CORSIA offsets must represent emissions reductions that are additional to other mitigation actions. This may be difficult to ensure, given that the aviation industry is already taking action to improve fuel efficiency and reduce emissions.
Addressing potential “leakage”
CORSIA offsets must be permanent and not lead to an increase in emissions elsewhere (“leakage”). This challenge is particularly relevant for forest offsets, where there is a risk that trees planted to offset aviation emissions may be destroyed later for other purposes, leading to an overall increase in emissions.
Managing potential market manipulation
If CORSIA offsets are traded on carbon markets, there is a risk of market manipulation and speculation. This could lead to higher prices for offsets, making it more difficult for airlines to meet their obligations.
Requires a large amount of data
One challenge is that CORSIA requires a large amount of data to be collected and processed in order to be effective. This data includes flight plans, fuel consumption, and emissions data. Collecting and processing this data can be time-consuming and expensive.
Relies on voluntary carbon offset markets
Another challenge is that CORSIA relies on a voluntary carbon offset market to function. While there are many voluntary carbon offset markets in operation, they are not well developed or regulated. This can make it difficult for airlines to find offsetting projects that meet their needs and requirements.
Finally, CORSIA faces the challenge of ensuring that offset credits are genuine and represent real emissions reductions. This is essential to ensure that CORSIA achieves its goals of a sustainable tomorrow.
Despite these challenges, CORSIA has the potential to be an important tool for helping the aviation industry reduce its environmental impact. Overcoming these challenges will require continued effort and cooperation from all stakeholders involved.
In conclusion, CORSIA is a key measure under the CO₂ standard of the International Civil Aviation Organization (ICAO). It has the potential to be an important tool for helping the aviation industry reduce its environmental impact, but faces a number of challenges. Despite the challenges, CORSIA has the potential to be an important tool for helping the aviation industry improve its environmental integrity. Overcoming these challenges will require continued input and determination but the future looks bright for CORSIA.
What is carbon neutral growth?
Carbon-neutral growth is a concept that refers to the achievement of net-zero carbon emissions. This can be accomplished through a variety of means, including the development of renewable energy sources, the implementation of energy efficiency measures, and the offsetting of carbon emissions through carbon Credits. Carbon-neutral growth is essential for combating the climate crisis and ensuring a sustainable future for our planet.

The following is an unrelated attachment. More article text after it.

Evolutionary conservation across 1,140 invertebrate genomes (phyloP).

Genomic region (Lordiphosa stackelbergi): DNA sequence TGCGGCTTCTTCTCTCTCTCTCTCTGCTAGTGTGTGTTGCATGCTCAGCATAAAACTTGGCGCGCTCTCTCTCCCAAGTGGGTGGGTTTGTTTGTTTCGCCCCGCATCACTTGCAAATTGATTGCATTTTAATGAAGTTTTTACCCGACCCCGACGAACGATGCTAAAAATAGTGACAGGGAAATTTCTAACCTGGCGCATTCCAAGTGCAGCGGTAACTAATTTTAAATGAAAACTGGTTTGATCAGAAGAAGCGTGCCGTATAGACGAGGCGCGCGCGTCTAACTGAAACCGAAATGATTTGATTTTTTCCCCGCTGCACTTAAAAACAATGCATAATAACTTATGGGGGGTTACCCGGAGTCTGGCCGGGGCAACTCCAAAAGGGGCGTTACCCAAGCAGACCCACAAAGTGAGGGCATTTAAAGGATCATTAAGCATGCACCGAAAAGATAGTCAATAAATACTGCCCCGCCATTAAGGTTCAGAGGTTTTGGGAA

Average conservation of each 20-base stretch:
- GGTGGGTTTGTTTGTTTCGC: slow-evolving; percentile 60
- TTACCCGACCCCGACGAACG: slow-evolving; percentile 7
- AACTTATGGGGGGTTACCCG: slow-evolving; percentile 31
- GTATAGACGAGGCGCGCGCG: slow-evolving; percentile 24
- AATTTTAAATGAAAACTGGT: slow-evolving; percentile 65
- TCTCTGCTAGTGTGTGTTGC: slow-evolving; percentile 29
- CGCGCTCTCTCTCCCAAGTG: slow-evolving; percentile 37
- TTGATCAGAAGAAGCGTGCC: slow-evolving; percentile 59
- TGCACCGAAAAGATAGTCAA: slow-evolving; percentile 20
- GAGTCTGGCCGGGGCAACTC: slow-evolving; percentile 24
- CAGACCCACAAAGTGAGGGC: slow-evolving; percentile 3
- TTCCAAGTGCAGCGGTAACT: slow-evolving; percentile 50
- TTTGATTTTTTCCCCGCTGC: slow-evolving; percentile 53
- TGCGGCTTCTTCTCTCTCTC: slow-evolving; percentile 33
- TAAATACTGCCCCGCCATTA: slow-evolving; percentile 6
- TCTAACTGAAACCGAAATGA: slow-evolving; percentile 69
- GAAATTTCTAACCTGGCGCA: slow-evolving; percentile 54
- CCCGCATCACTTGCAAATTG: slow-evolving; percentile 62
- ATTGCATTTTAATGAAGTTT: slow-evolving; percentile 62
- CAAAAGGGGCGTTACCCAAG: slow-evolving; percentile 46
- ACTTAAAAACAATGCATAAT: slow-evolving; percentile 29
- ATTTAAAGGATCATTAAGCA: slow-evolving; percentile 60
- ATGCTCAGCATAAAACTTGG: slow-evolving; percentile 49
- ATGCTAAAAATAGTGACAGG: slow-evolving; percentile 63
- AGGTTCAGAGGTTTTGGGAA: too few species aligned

Why is CORSIA only for international flights?
Because international aviation accounts for 2% of global emissions, its emissions are growing at a much faster rate than other sectors. In order to achieve the goals of the Paris Agreement and the united nations framework convention, it is essential to reduce emissions from international flights. CORSIA is one way to do this as it is working its way out towards sustainable development.
What is carbon sequestration?
Carbon sequestration is the process of capturing and storing carbon dioxide. This can be done through natural processes, like planting trees, or through human-made processes, like using carbon capture and storage technology. Carbon sequestration can help to reduce atmospheric carbon dioxide levels and mitigate the climate crisis.
What is an individual’s emissions reduction activity?
An individual’s emissions reduction activity can be anything that reduces their emissions output. For example, driving less, recycling more, or using energy-efficient appliances. Every little bit helps when it comes to reducing emissions and protecting the environment.
What are environmental safeguards?
Environmental safeguards are put in place in order to protect the environment from the negative effects of human activity. There are a variety of safeguards, ranging from regulations on emissions to requirements for the use of renewable resources. Environmental safeguards are important in order to protect the world’s air, water, and land from pollution and degradation.
Research & Curation
Dean Emerick is a curator on sustainability issues with ESG The Report, an online resource for professionals focusing on ESG principles. Their primary goal is to provide resources to help middle market companies, SMEs and SMBs transition to a more sustainable future.